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June 18, 2022

Mike Bianco

Kemp Alderman

Dylan DeLucia

Kevin Graham

Omaha, Nebraska, USA

Ole Miss Rebels

Press Conference

Ole Miss - 5, Auburn - 1

MIKE BIANCO: We played very well. I mean, I think that's obvious. And it always starts on the mound. And I thought Dylan was terrific, as he's been not just down the stretch, but probably since we've injected him into the rotation. He was terrific.

And I thought tonight, against what we consider a really good Auburn offense, I thought he just mixed his pitches so well, fastballs in and out, a ton of sliders for strikes and then able to move the slider to get some punch-outs.

He was able to elevate his fastball. He was able to do just about anything tonight. And you could tell they had a tough time figuring him out. But a lot of people do.

And on this field, with the wind gushing in, runs are a premium. It's tough to score. And we didn't face Gonzalez in the regular season but watched from afar how good he is and knew that we were going to have to be very opportunistic and get the big hits. We got several of them.

Of course Kevin had a terrific night. Big hit with two outs by Kemp. And then later in the game we had some balls fall for us. We had some good fortune, which you need. But just proud of the way we played.

Q. When you go through a groove like today, retiring your first 14 straight how much in your mind are you thinking about what you've done up to that point, or is it kind of a short memory?

DYLAN DELUCIA: Just moving on to the next pitch, really, just forgetting the last pitch and just attacking the zone again.

Q. Kemp and Dylan, what was that locker room like? What was the energy like after y'all pulled this one out?

KEVIN GRAHAM: Great. It's how it's been the last few weeks. Just ready to keep playing some more baseball.

DYLAN DELUCIA: What he said.

Q. For you, I know obviously everything has been working, but just to see your team plate two runs in the top of the first, how easy it for you to exhale at that point and pitch more comfortably, I guess?

DYLAN DELUCIA: It helped a lot, really. It just calmed me down and allowed me to pitch again.

Q. Four of the five runs with two outs today. It's been a big thing for you guys over the last few weeks, over this surge you've had. What's the biggest difference in that department with those timely hits?

KEVIN GRAHAM: It's just sticking to your approach. But that's something we've emphasized since I got here, is getting that big two-out hit. With two outs, even with nobody on, there's a lot of inning left. And just keep grinding out at-bats and winning pitches. And those two-out runs can be huge. They can be back breakers.

Q. How will you guys keep up the momentum against Arkansas on Monday night?

KEVIN GRAHAM: I think just keep playing baseball like we have been. Just keep winning pitches and keep competing.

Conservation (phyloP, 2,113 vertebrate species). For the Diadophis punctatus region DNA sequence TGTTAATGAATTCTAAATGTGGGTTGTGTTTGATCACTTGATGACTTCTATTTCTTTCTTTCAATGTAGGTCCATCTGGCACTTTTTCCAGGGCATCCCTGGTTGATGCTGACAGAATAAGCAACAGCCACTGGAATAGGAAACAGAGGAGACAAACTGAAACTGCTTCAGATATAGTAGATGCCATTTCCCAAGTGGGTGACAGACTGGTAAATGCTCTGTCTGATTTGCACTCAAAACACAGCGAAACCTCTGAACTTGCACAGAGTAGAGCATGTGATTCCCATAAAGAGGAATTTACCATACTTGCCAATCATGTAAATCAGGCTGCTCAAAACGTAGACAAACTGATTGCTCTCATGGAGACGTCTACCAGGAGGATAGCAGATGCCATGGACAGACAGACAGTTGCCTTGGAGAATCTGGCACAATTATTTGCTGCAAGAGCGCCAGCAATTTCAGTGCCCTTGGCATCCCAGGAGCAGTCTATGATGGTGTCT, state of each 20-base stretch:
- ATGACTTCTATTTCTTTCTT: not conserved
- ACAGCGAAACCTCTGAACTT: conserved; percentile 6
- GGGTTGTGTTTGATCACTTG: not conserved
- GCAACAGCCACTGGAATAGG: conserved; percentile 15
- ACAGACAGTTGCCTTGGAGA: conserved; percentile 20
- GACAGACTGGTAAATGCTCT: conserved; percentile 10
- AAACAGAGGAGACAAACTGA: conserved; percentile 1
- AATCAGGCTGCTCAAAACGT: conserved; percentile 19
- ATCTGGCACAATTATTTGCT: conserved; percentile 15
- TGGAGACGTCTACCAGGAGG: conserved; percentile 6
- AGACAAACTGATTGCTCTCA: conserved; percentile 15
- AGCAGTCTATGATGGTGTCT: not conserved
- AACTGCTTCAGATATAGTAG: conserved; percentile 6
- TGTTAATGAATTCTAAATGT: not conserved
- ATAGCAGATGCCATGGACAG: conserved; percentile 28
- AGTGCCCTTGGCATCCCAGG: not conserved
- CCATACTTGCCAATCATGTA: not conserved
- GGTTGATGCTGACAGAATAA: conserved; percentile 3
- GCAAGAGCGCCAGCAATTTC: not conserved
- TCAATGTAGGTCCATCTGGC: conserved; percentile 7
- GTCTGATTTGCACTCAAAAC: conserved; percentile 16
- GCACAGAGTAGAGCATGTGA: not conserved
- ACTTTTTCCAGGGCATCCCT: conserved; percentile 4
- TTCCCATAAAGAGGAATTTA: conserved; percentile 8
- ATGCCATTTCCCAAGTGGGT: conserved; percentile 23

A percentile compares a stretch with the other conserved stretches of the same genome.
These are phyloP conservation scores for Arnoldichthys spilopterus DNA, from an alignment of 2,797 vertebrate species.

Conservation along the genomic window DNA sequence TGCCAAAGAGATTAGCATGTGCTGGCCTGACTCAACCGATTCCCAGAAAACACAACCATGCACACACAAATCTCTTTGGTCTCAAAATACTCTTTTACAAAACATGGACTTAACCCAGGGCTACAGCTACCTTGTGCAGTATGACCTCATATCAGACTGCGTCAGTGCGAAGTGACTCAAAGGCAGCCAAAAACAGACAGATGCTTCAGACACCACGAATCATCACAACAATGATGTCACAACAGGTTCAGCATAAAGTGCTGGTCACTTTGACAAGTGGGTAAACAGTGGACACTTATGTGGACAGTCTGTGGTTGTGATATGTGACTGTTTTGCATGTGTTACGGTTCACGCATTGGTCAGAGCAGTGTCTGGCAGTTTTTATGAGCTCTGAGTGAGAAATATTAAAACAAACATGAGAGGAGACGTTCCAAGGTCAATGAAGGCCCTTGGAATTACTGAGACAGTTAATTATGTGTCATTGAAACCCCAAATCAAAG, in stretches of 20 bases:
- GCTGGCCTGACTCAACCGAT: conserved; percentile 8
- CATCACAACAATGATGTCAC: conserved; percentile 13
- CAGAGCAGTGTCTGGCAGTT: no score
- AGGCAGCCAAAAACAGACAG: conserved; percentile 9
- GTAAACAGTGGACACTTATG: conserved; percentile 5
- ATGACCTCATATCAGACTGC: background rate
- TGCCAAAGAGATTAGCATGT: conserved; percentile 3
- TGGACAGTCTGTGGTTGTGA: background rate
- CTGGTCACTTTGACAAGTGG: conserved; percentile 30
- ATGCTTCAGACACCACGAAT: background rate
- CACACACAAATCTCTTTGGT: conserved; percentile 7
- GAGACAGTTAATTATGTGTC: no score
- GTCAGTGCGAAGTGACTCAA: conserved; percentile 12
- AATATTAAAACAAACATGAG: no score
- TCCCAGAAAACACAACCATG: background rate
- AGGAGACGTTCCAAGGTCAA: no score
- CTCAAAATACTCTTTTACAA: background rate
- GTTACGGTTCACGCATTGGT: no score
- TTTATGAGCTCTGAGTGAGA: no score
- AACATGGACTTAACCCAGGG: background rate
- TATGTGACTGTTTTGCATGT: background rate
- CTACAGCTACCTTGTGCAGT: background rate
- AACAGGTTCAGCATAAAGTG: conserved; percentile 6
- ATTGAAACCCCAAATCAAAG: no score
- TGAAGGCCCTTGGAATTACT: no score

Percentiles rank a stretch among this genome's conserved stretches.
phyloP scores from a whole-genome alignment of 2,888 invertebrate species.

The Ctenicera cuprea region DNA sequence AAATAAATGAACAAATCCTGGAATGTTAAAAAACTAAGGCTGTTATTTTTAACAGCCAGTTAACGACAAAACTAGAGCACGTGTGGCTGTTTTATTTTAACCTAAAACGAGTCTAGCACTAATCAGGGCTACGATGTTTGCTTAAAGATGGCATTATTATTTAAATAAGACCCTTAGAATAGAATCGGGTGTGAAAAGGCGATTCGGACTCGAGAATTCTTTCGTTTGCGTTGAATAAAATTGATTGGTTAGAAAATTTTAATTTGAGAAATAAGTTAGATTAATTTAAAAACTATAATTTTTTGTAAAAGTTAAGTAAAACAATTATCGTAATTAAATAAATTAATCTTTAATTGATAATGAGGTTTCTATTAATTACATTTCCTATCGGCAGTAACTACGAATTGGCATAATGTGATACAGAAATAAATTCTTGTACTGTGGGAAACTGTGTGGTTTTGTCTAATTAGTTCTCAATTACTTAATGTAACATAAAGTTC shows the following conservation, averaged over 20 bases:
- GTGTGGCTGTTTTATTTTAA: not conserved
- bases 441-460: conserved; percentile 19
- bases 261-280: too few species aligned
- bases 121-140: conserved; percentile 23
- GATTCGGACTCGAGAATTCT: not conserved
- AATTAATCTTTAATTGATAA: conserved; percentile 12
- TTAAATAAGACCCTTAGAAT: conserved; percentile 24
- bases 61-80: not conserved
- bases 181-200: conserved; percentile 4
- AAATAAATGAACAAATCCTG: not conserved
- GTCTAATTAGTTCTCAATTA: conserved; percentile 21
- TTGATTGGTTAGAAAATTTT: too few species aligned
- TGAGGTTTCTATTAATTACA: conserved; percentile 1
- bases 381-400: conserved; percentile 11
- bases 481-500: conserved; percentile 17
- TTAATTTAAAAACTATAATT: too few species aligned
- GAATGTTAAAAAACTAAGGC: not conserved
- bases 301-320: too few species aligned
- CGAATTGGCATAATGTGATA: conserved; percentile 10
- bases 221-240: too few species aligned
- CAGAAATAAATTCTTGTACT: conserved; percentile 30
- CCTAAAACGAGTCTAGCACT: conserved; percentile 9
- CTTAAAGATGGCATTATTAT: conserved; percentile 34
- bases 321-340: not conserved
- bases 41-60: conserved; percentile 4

KEMP ALDERMAN: It's just another game. We'll go out there and make pitches, have tough at-bats and make good plays and just play like we've been playing for the last month.

Q. Dylan, we've talked about your command all year, but I think in the postseason 31-3 strikeout-to-walk. What is working for you when it comes to command and control right now, and how have you developed that?

DYLAN DELUCIA: I would say mostly just I just want to keep my pitch count low. So I'm just throwing it in the zone. That literally was my game plan, throw it in the zone, let them hit it. If they don't hit it, good for me. Just put the ball in play and let my defense work for me.

Q. Kemp, thinking back to some inner squads maybe against Dylan, as a right-handed hitter and you're facing a guy with that kind of slider, how hard is it to hit that pitch? Looked like it was giving the Auburn hitters a lot of trouble.

KEMP ALDERMAN: I think I faced Dylan eight times in the fall and I think he got me out all eight times. He's got a wipeout slider, but if you're a left-handed hitter, he also has a change-up he can throw. He can throw his slider to the lefty's back foot.

But the most effective thing for Dylan he can throw his fastball in and out on the plate. And as a right-handed hitter he can start it off the plate and run it on the black, the edge of the plate.

Q. Dylan, what's the backstory about the development of that slider?

DYLAN DELUCIA: Beginning of the year, just kind of just, my thumb was just misplaced on it. And we just slid it up a little on it, to put it -- instead of being on a seam it was now on leather. It caused me, instead of it just tucking it, it just caused it to go out of my hand the right way. That's really been the key to it.

Q. In that seventh inning when Mike came out to visit with you after those three straight hits from Auburn and they got on the board with that run, were you campaigning for yourself at all to stay in the game there, or was that all coach?

DYLAN DELUCIA: No, I wanted to stay in the game. But he had complete confidence in me. He said, listen, just throw strikes and get out of this without giving up a run. And that was the point.

Q. Kevin, we talked about that Auburn series as the start of the turnaround. And facing them now in the College World Series, how does the team feel about getting to play them again?

KEVIN GRAHAM: Good. At this point in the year it doesn't matter who you're playing. Everybody is good. Everybody can beat everybody. We're just ready to got compete again. It's a fun group of guys to go play with every day.

Q. You talked about some of your family being around Omaha tonight. Who was all here and can you talk about how special it was to win in front of them?

MIKE BIANCO: My personal family? I think we've got them all here except for one. My oldest, Michael, is coaching in Atlanta. So, yeah, they're all here, the last one, Drew, flew in this afternoon. And so we got everybody here. My father's here. My brother, who missed the opportunity in '14, has never been to Omaha. Played college baseball. So he's loving it. Him and his wife are here. So just about all the Biancos. We're about 92 percent.